Marika Hackman first burst on to the scene back in early 2012 with her sweet song ‘Here I Lie’, recorded for a Burberry campaign. The comparisons to Laura Marling, Joanna Newsom and Nico quickly rolled in, and it was clear that Hackman was going to have to do something special to prove herself as a unique artist. She more than achieved that with That Iron Taste, a mini-album released in February of this year. Sugar Blind is her second release, a four-track EP, produced once again by Charlie Andrew (Alt-J). It shows even more development in Hackman both as a singer, a songwriter and a folk innovator.
The record introduces a darker and more psychedelic side to her music than ever before. Opening track ‘Cinnamon’ is weird and mystical, and hears Hackman swoon lyrics like ‘Lay me down I’m cinnamon, powder on the brain, rubber coated brains and I’m on my way’. It’s her lyrical talent which compels most, particularly on this song. It’s not the usual love and heartbreak, but most of her work is seemingly inspired by the body and the natural world around her. It’s an unusual place to take inspiration, but teamed with Andrew’s production, it creates a sound which portrays the secrets of the English wilderness, and the same intriguing, organic quality of Ryan McGinley’s photography.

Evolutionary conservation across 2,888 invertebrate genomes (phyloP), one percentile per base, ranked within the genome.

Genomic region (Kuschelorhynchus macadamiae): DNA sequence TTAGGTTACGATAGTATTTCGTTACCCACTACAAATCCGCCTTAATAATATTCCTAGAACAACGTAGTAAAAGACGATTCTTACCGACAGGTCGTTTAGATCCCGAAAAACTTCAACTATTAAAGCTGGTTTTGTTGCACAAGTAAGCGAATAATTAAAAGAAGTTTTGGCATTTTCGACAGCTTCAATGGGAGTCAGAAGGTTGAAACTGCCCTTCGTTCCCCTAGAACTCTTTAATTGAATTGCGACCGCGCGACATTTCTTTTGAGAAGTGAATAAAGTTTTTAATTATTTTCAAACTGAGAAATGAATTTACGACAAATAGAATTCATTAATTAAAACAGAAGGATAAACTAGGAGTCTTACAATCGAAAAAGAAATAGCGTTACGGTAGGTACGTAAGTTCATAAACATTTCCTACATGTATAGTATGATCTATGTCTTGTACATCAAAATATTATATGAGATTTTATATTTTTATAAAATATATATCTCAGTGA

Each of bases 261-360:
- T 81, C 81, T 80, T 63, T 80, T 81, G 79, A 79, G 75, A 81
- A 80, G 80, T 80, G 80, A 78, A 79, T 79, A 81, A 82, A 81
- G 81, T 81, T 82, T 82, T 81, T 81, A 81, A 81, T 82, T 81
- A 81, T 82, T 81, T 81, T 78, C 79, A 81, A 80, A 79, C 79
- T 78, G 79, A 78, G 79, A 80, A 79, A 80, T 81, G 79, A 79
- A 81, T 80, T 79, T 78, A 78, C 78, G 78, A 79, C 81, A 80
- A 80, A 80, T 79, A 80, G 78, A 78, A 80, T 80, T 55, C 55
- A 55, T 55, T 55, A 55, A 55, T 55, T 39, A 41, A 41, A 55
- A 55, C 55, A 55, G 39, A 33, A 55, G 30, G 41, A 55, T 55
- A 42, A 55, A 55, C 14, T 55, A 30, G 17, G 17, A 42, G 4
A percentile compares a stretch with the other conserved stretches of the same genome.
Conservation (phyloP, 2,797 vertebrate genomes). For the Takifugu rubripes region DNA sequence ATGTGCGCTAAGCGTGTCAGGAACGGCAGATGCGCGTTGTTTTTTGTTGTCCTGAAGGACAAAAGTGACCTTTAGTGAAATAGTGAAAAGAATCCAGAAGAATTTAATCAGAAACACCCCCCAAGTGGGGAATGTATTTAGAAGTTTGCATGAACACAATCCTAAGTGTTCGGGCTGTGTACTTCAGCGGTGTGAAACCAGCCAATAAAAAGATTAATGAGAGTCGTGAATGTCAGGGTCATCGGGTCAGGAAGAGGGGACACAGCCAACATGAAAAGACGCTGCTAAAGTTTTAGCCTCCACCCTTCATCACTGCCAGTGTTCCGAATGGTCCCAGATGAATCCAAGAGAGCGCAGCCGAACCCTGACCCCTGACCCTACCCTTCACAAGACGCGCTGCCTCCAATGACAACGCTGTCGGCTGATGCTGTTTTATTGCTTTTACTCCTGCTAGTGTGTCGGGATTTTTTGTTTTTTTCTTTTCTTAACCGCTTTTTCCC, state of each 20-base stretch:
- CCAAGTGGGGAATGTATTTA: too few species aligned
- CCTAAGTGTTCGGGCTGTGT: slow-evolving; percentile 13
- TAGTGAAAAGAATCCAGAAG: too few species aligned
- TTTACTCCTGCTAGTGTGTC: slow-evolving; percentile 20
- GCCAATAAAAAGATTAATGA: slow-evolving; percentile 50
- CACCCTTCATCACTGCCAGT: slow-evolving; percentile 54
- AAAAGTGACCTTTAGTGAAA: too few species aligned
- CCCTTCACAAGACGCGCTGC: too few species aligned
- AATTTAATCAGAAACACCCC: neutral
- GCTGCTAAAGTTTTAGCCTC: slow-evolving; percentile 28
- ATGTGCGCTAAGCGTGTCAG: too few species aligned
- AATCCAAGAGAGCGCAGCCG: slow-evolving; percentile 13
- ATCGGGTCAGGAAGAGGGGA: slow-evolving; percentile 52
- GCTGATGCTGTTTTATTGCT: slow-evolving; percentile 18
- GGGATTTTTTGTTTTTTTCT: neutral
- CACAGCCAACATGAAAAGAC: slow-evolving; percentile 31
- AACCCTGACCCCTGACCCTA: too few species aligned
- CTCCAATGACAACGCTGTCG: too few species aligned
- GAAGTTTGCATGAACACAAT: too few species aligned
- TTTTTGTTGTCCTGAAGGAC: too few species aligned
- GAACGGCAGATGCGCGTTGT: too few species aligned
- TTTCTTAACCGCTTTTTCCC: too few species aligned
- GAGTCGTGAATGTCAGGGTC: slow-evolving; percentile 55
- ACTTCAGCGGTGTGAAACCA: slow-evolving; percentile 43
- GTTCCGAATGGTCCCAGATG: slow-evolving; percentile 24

Second track ‘Itchy Teeth’ is a far softer attempt, and the acoustic version of the track is particularly heart-melting. Here, Hackman adds some romantic elements, ‘Hold me for an hour’ she sings, yet it’s so effortlessly gorgeous that we’ll let her off. ‘Wolf’ returns back to the swirling sounds we heard on ‘Cinnamon’, and the vocal harmonies on this track continue to circle the mind long after the track ends. The final track, ’81’, is a Joanna Newsom cover, an artist to whom Hackman has been compared countless times. Artists covering their idols is often risky, yet in this case it completely pays off. If you didn’t know the Newsom track, you would almost think that this was an original song. Newsom and Hackman share a lyrical talent to transport you to another world, yet their voices couldn’t be more contrasting, and Marika’s soft, subtle tones really shine on this cover.
Sugar Blind is one of those records you will feel compelled to play endlessly this winter, and it certainly sets Hackman up as one to watch in the next 12 months.
Words by Anna Mellor